|Some of the people Evelyn will miss the most. Photo by Lyn Englin|
Closing credits time is when we attempt to tie up all the loose ends of our life here. When something can't be done I try to tell myself that it wasn't that important after all. I begin to lean out instead of in; no point starting something new, of meeting new people, of becoming more attached. The folks I'd intended to reach out to and get to know better? That woman who was going to tutor me in Swahili? The themed parties we were going to host? The Sheikh Djibouti dance school we joked about creating? Not going to happen.
Being a global nomad is a bit like channel surfing. On one hand, you get a glimpse of what's on every station. On the other, you're left wondering how the story lines would have progressed if you'd stuck around.
Closing credits time in the foreign service isn't about "happily ever after." It's about saying goodbye and going separate ways. As folks who study these things know, it generally takes about two years to really get your full stride once you've moved to a new place-- to form friendships that go back years (2, to be exact), to have bonded with those who are slow to trust, to have integrated yourself into a community--to have found your niche. Most foreign service assignments are three years long, but we're heading to yet another two year gig because Algiers is also considered a hardship post.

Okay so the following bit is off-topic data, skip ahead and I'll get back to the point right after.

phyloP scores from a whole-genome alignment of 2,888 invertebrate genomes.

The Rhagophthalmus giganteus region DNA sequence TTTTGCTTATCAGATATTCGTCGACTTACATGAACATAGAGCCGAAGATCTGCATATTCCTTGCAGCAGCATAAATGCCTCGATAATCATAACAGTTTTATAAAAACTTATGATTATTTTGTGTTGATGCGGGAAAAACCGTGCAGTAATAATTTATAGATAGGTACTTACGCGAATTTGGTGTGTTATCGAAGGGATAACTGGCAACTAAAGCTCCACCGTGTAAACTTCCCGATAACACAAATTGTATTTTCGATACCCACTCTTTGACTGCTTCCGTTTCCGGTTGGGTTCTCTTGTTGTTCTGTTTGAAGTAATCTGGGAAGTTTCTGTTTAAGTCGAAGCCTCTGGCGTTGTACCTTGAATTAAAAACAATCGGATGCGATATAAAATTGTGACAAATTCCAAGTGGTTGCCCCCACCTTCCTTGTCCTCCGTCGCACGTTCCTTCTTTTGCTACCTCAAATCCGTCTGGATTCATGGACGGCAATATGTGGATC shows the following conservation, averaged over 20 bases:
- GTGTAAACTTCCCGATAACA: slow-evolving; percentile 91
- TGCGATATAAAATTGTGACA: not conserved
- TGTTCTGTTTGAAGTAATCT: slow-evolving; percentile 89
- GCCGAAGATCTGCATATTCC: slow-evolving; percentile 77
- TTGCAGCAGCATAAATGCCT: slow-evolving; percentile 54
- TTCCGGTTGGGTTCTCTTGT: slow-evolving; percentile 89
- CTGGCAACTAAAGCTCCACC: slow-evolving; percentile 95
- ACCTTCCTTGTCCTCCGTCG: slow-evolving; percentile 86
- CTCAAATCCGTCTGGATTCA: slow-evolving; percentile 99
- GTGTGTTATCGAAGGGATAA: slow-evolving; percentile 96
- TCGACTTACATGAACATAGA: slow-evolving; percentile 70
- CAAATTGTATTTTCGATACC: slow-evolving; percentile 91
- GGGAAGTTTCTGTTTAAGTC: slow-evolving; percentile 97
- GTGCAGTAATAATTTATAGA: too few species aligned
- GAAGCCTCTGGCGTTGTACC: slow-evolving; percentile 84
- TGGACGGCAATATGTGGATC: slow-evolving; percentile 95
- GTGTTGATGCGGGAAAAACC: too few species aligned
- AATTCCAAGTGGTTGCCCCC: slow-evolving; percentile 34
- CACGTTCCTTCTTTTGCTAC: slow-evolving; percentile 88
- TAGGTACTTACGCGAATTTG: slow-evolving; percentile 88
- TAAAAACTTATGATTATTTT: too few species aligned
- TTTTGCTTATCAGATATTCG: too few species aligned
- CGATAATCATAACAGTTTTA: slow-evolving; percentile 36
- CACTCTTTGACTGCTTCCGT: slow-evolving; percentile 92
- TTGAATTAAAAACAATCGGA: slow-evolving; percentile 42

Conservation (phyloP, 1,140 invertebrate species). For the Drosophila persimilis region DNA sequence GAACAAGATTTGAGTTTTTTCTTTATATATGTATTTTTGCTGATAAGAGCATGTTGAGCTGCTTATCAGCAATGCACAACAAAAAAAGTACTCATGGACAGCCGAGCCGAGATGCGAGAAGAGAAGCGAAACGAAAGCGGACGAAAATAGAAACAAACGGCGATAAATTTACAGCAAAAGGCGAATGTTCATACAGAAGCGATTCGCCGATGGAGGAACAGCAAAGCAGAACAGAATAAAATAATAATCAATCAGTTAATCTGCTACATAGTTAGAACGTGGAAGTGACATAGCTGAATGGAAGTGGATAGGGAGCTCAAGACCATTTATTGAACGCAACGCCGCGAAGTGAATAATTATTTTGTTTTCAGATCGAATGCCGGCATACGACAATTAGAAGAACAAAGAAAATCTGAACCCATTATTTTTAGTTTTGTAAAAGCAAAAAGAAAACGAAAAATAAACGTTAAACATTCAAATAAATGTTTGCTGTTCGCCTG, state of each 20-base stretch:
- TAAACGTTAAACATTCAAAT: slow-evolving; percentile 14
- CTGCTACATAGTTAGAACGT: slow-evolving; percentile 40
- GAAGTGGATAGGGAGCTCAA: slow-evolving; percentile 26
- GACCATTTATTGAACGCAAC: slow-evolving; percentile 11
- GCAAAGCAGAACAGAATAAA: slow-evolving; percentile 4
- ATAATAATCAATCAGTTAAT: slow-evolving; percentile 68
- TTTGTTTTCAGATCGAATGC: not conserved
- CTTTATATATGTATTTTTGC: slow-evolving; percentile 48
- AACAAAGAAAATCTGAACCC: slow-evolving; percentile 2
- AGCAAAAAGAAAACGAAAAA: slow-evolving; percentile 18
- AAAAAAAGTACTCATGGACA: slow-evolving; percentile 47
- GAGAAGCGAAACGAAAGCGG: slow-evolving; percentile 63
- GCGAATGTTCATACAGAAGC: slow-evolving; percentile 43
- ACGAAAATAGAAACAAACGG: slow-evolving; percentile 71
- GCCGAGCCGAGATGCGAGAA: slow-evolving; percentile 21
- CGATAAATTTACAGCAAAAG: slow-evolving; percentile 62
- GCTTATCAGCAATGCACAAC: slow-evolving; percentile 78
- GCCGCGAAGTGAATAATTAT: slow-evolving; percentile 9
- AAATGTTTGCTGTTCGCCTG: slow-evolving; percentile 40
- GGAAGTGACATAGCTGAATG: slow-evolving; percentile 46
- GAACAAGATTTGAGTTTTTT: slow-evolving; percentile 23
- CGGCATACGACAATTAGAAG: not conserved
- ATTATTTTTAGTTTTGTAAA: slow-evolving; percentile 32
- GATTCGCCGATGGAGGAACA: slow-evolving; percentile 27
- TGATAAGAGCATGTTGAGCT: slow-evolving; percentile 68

Now sure, at each post some folks are ecstatic to leave, but those folks weren't so happy where they were; I'd prefer to keep falling in love and having sad goodbyes.
And so, a toast to Djibouti! Thanks for the beautiful memories. I will miss you all--especially those whom I was only just starting to get to know better. May your lives be filled with bright sunny days.